Prevention: HPV can be prevented by the use of condoms during sex and generally practicing safe sex. There are no treatments available for HPV, but it can be prevented with the help of vaccines. The Gardasil 9 vaccine is used to prevent warts and other types of cancers associated with HPV. Both boys and girls age 11 and 12 are vaccinated with two doses, which are spread out over a period of six months.
Apart from that, both males and females of ages 15 to 26 can also get vaccinated. Individuals ages 27 to 45 who were not vaccinated previously can now get vaccinated with the vaccine Gardasil-9. Additionally, it is recommended to get regularly tested for any possible sexually transmitted disease, including HPV.
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Preventing Oral STDs
Sexually transmitted diseases are on the rise, with more and more people getting affected by them each year. Engaging in unprotected sexual acts is the main cause of STDs, with oral sex being one of its causes. In order to prevent sexually transmitted diseases through oral sex, it is important to avoid unprotected sex altogether. Each time someone engages in oral sex, it is recommended to use condoms and dental dams.
In terms of fellatio or oral to penis contact, it is recommended to use a non-lubricated condom. For Cunnilingus or oral to vagina contact and anilingus or oral to anus contact, the use of dental dams are recommended.
Apart from these, one can also opt for a long term monogamous relationship with one partner. Also make sure that your partner does not have any STDs. Having multiple partners is associated with an increased risk of getting an STD. Lastly, it is also important to get screened regularly to check for any STDs.
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Oral STD Testing
It is advisable that all men and women who are sexually active go for Oral STD testing once each year. This also includes people that have multiple sexual partners and pregnant women. Also, it is important for males and females that are under 25 years of age to get yearly tests for gonorrhea, syphilis, and Chlamydia.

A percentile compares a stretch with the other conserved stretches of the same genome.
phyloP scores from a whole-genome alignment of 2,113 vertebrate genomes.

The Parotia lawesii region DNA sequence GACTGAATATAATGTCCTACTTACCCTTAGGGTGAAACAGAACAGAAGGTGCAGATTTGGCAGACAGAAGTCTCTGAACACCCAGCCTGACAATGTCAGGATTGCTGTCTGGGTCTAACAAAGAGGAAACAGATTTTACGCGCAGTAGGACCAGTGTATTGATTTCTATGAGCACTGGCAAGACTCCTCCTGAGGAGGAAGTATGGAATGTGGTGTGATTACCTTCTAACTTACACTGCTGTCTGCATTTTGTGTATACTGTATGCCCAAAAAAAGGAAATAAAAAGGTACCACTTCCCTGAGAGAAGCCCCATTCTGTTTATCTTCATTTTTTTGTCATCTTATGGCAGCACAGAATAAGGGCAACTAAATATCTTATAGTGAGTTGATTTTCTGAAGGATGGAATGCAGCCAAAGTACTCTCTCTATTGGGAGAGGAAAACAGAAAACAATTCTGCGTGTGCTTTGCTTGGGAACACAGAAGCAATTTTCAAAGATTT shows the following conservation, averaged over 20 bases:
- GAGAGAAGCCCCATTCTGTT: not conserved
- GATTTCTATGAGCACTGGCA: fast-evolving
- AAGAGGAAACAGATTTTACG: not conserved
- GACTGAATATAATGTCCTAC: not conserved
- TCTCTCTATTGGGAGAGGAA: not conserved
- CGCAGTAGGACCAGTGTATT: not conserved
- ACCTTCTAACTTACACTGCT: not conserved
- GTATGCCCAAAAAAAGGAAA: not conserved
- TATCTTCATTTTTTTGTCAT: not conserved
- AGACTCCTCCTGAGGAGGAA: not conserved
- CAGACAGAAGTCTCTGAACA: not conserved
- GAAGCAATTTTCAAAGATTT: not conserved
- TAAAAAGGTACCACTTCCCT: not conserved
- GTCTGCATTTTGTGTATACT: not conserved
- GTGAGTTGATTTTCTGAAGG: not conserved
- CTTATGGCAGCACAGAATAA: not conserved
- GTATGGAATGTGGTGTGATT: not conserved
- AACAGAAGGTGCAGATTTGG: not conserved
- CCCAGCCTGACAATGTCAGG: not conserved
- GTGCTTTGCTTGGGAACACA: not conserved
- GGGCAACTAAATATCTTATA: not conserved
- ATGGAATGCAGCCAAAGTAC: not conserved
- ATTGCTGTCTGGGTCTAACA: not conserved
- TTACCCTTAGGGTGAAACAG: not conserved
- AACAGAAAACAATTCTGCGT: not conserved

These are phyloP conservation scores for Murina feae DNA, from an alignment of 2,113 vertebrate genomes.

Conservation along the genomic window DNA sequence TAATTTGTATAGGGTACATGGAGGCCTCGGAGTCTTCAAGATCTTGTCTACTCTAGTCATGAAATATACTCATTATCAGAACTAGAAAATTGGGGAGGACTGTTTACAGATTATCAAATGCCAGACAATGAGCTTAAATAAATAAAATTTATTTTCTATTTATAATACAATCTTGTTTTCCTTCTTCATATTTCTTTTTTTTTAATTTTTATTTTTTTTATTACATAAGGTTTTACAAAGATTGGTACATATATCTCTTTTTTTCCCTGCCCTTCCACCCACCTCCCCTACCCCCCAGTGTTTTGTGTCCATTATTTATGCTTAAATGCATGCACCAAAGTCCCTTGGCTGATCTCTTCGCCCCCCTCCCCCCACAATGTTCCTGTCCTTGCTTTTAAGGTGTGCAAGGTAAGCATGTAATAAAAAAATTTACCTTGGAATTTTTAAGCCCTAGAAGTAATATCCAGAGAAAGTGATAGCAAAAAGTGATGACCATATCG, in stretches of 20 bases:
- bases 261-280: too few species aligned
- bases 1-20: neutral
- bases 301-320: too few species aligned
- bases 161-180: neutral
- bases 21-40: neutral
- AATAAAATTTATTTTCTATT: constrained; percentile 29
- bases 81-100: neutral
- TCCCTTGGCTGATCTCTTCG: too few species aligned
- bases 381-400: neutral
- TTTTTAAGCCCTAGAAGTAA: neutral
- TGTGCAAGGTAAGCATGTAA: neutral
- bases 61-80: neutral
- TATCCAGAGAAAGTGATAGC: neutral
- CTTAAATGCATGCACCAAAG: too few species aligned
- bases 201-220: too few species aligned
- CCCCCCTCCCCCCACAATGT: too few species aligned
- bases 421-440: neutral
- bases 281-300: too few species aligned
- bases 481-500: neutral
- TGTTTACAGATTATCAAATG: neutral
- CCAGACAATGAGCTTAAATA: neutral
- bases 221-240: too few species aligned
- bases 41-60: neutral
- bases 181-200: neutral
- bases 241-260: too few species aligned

Additionally, people from 13 to 65 years of age should get screened for HIV at least once in their life. There are various ways in which each STD is tested; for instance, chlamydia and gonorrhea are tested via urine samples and genital swabs. HIV is tested via a mouth swab and a blood test. As for herpes, it is tested via a blood test.
Sexually transmitted diseases are transmitted not only from person to person through vaginal and anal sex but also through oral sex. While some of these are curable, some cannot be treated aside from managing its symptoms through medications. It is, therefore, extremely important to lay more stress on its prevention rather than cure. For starters, it is necessary to use protection during oral, vaginal, and oral sex. Condoms and dental dams are a sure-shot way to prevent most oral STDs.
Another important thing to note is to go for a long monogamous relationship as STDs are more prevalent among those that have multiple sexual partners. Additionally, it is also important to get regular screenings and tests done even when someone is in a monogamous relationship. The sooner that these sexually transmitted diseases are caught, the better are the prospects of getting full treatment and recovery.